March 22, 2016
Streaming music service SoundCloud finalized a deal with Sony Music to increase the number of songs listeners can access via SoundCloud and also allow Sony Music Entertainment artists to make money from their tracks hosted on its service. The deal with Sony Music is just the latest in several that SoundCloud has inked with other music publishers including Merlin (representing 20,000 indie labels) in June 2015, Universal Music Group earlier this year, and Warner Music in 2014.
TechCrunch notes that the latest deal is significant because Sony, “the world’s largest music publisher,” has already made agreements with competing music services Spotify and Pandora.
The Verge and Music Business Worldwide reportedly leaked the news on Thursday, before it became official. They also reported that, “Sony will receive stock in SoundCloud and has been invited to participate in the startup’s next funding round,” but SoundCloud would not comment.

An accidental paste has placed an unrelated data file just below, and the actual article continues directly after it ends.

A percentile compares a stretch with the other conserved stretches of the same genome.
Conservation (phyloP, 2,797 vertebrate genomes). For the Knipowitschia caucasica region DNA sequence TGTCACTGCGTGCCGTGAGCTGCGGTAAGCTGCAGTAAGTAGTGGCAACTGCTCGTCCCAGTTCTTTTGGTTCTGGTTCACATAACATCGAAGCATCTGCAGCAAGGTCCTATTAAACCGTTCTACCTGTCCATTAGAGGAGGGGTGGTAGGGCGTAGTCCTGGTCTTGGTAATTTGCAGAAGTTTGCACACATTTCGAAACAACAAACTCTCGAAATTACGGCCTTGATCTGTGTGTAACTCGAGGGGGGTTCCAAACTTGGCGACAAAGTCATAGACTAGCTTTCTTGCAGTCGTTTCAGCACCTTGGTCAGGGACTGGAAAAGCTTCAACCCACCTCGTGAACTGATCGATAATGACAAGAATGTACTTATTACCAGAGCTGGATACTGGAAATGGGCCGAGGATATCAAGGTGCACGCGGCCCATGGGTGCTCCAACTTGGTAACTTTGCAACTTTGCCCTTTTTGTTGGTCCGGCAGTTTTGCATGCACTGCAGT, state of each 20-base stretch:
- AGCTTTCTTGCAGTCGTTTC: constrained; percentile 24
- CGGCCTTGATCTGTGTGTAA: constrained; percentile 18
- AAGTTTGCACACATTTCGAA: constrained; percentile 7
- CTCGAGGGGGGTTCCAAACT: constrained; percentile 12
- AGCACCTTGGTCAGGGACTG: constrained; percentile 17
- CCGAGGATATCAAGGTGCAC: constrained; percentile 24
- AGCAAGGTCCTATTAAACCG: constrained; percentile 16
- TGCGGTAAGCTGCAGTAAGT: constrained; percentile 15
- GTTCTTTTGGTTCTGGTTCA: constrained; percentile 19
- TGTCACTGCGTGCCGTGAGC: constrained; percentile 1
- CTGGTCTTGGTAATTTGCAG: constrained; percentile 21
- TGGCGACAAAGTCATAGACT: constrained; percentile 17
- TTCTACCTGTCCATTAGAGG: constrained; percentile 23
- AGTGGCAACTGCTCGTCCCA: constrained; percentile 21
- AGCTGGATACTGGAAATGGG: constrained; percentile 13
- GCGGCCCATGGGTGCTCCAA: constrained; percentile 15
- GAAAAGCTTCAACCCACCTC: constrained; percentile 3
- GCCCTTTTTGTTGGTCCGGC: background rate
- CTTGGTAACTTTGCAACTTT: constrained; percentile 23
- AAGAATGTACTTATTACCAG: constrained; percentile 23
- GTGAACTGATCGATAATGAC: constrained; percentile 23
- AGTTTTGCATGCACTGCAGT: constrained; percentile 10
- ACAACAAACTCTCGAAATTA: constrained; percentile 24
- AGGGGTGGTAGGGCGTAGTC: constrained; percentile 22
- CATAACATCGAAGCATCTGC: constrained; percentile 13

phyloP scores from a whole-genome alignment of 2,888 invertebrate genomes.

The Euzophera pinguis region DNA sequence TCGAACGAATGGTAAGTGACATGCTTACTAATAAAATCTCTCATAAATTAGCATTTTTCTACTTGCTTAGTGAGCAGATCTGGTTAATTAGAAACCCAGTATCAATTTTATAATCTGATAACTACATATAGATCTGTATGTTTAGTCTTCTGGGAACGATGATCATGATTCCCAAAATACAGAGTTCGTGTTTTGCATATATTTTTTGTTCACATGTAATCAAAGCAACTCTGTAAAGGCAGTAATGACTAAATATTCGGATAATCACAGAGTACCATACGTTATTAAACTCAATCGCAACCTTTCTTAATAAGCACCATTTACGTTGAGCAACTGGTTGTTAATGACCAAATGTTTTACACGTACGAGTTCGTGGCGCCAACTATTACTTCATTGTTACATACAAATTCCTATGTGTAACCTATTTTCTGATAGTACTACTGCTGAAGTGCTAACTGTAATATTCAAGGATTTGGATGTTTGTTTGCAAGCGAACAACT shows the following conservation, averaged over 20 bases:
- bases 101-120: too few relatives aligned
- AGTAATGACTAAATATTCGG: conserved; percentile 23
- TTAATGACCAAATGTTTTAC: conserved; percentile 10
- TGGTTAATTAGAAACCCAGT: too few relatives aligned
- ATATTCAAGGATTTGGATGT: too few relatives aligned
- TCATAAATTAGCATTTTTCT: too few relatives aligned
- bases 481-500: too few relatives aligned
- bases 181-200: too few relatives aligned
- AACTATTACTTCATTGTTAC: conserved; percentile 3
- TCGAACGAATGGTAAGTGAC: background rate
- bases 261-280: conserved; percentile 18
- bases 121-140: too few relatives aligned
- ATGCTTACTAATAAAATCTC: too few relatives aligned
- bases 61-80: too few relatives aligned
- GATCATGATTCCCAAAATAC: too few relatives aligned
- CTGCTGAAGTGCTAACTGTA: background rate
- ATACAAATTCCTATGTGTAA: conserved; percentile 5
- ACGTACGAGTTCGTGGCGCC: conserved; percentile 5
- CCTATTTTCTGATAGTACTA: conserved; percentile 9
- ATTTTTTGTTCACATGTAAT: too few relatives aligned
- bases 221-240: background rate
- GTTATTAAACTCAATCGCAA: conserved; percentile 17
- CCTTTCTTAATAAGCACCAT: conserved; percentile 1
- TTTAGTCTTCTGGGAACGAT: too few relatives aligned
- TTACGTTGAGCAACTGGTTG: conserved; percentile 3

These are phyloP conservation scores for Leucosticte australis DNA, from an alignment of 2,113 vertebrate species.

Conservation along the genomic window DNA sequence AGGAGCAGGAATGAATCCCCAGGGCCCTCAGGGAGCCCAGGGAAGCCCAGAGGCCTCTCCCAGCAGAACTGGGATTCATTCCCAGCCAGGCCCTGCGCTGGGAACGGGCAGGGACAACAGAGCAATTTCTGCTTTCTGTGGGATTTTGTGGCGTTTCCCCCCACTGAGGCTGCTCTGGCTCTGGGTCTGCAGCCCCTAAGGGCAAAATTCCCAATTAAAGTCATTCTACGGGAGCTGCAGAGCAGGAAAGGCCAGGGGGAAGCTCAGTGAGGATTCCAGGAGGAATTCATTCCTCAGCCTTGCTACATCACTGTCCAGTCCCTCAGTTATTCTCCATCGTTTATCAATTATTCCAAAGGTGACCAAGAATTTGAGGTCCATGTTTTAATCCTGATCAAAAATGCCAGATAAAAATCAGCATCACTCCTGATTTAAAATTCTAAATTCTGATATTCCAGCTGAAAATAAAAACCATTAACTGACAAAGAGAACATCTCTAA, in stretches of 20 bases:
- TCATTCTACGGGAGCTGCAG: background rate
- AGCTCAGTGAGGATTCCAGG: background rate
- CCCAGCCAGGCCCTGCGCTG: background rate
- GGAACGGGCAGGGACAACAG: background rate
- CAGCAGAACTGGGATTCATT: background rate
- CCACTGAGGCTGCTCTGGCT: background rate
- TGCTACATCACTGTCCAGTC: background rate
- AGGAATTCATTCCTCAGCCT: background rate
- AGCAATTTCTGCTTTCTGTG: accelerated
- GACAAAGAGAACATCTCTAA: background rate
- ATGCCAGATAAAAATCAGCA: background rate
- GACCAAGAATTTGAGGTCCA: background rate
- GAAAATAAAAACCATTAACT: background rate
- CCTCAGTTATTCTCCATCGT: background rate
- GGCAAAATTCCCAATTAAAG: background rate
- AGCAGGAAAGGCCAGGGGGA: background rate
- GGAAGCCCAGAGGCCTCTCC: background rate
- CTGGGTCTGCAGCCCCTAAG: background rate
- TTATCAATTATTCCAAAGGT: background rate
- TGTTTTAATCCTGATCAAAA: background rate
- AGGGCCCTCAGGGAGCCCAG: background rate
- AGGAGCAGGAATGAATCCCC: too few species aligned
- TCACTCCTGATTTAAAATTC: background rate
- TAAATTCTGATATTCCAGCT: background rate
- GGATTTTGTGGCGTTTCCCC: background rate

In a blog post, SoundCloud says, “With more than 110 million tracks on the platform, the addition of [Sony Music Entertainment]’s repertoire will make SoundCloud even more vast and diverse.” The deal also comes after Sony pulled its repertoire from SoundCloud last year. Sony has not yet announced when its music will be available on the platform.
SoundCloud notes that Sony Music artists and those on “affiliated and distributed labels like The Orchard and RED Distribution” will be able to generate revenue from SoundCloud, and have access to its promotional tools, analysis and data to help build relationships with fans.
The streaming music service has also invested in tools for artists such as SoundCloud Pulse, an app that allows them to share their tracks, interact with fans and track their performance on the SoundCloud network.
TechCrunch reports that, having added Sony Music, SoundCloud can now claim to have deals with all three major labels and reach 18 million artists, which “paves the way for SoundCloud to introduce its subscription service — something the company has said would happen this year.”